ISIS ‘meets’ Qatari mission over Lebanon hostages
Qatar has intervened previously in hostage situations involving Lebanese citizens captured by Syria-based Islamist militants
A Qatari delegation is engaged in mediation with the Islamic State of Iraq and Syria (ISIS) to end Lebanon’s most recent hostage crisis, the militant group has claimed, in what analysts and commentators said was part of Doha’s ambitious plans to play a more influential regional role.
“We met today with the Qatari mediator. It appeared to us that the negotiations are being obstructed by other parties,” Lebanese newspaper The Daily Star quoted ISIS in the Qalamoun district as saying in a statement on Twitter Friday.
“It was agreed to adopt the Qatari mediator as the only channel of the negotiation process. The Qatari mediator was handed a copy of the Islamic State’s demands,” it added.
The Daily Star also reported on Friday that a Qatari delegation had met with commanders from both groups as part of the efforts to secure the release of the security personnel.
The newspaper quoted local mediator Sheikh Mustafa Hujeiri as saying the delegation had met with a commander from the Islamist Syria and Lebanon-based al-Nusra Front militant group on Friday after the party drove to the outskirts of the northeastern town of Arsal.
Nineteen Lebanese soldiers and some 20 policemen were kidnapped by Syria-based militants including ISIS and al-Nusra Front in early August when the groups stormed Arsal.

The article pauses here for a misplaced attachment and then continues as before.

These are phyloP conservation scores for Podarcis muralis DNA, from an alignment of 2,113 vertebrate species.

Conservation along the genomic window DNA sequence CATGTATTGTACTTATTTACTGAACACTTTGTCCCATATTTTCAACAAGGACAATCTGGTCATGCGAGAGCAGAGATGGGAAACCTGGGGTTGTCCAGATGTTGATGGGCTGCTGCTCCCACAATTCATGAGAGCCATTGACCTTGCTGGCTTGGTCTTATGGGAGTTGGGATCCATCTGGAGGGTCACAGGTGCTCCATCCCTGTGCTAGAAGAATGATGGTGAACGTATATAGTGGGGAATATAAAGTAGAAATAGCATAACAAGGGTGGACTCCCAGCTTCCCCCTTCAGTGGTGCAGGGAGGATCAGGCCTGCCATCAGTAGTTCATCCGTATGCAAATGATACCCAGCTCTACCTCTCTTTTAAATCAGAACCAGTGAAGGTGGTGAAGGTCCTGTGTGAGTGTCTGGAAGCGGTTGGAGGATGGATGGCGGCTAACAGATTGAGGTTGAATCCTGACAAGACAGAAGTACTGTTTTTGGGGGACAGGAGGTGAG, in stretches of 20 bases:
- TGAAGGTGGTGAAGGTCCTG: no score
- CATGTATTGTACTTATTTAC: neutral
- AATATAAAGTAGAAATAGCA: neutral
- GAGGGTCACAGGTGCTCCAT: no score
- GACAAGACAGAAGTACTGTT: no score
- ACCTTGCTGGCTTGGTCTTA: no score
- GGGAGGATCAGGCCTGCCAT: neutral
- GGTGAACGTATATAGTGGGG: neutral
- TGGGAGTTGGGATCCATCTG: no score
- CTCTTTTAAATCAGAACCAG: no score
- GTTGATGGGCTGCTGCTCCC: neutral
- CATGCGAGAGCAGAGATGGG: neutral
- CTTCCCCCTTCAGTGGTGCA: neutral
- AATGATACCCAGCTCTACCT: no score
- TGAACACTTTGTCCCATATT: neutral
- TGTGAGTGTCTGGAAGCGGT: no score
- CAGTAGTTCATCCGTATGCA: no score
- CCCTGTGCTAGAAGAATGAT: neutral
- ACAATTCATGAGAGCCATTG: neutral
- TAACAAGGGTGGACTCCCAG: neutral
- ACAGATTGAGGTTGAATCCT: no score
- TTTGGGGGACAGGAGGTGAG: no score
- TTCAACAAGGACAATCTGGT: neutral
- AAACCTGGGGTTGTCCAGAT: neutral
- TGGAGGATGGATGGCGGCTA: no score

Almost two dozen remain hostages and the Lebanese government has refused to negotiate with them.
And in a bid to pressure Beirut into talks, ISIS beheaded a soldier earlier this week.
Qatar has intervened previously in hostage situations involving Lebanese citizens captured by Syria-based Islamist militants.
In March 2014, a group of Lebanese nuns seized by militants in the historic Syria town of Maaloula were released with the help of Qatari mediation. Doha’s efforts were also pivotal in the October 2013 release of nine Lebanese pilgrims who were held for more than a year in the northern Syrian city of Aleppo.
Analysts and journalists said Qatar’s most recent intervention to help free the Lebanese soldiers came in line with its “ambitious” objective to become a key regional player and was using its wealth and connections with militant groups to do so.
“First, Qatar has ties with the Islamist, jihadist factions that are active in Syria and it has relations with the Lebanese army, Lebanese sides and its ties with Hezbollah are not bad and thus it can play this role [of mediation],” Hazem al-Amin, a Beirut-based journalist for al-Hayat newspaper told Al Arabiya News Saturday.
“It has ties with the Islamist factions, it definitely has ties with the al-Nusra Front, and this allows a channel of communication,” Amin said.
Amin said although he did not believe Qatar had direct ties with ISIS, its relations with Islamist militant groups such as the al-Nusra Front and the Syrian Islamic Front would facilitate “establishing a channel of communication with ISIS.”
Qatar’s connections with militant groups that Arab states refuse to deal with is just one factor enabling it to carry out the role of mediator of such cases, said Hilal Khashan, a professor of political science at Lebanon’s American University of Beirut.
The country’s ties to militant groups have developed as a result of Doha’s undefined foreign policy, Khashan said, adding that Arab country’s wealth meant it could pay any ransom demands.
“Qatar does not have a clear stand against ISIS and other radical groups and they have supported the al-Nusra Front,” said Khashan.
The small Gulf state is also willing to pay ransom money to secure the freedom of hostages, enabling them to build bridges with radical groups, Khashan added.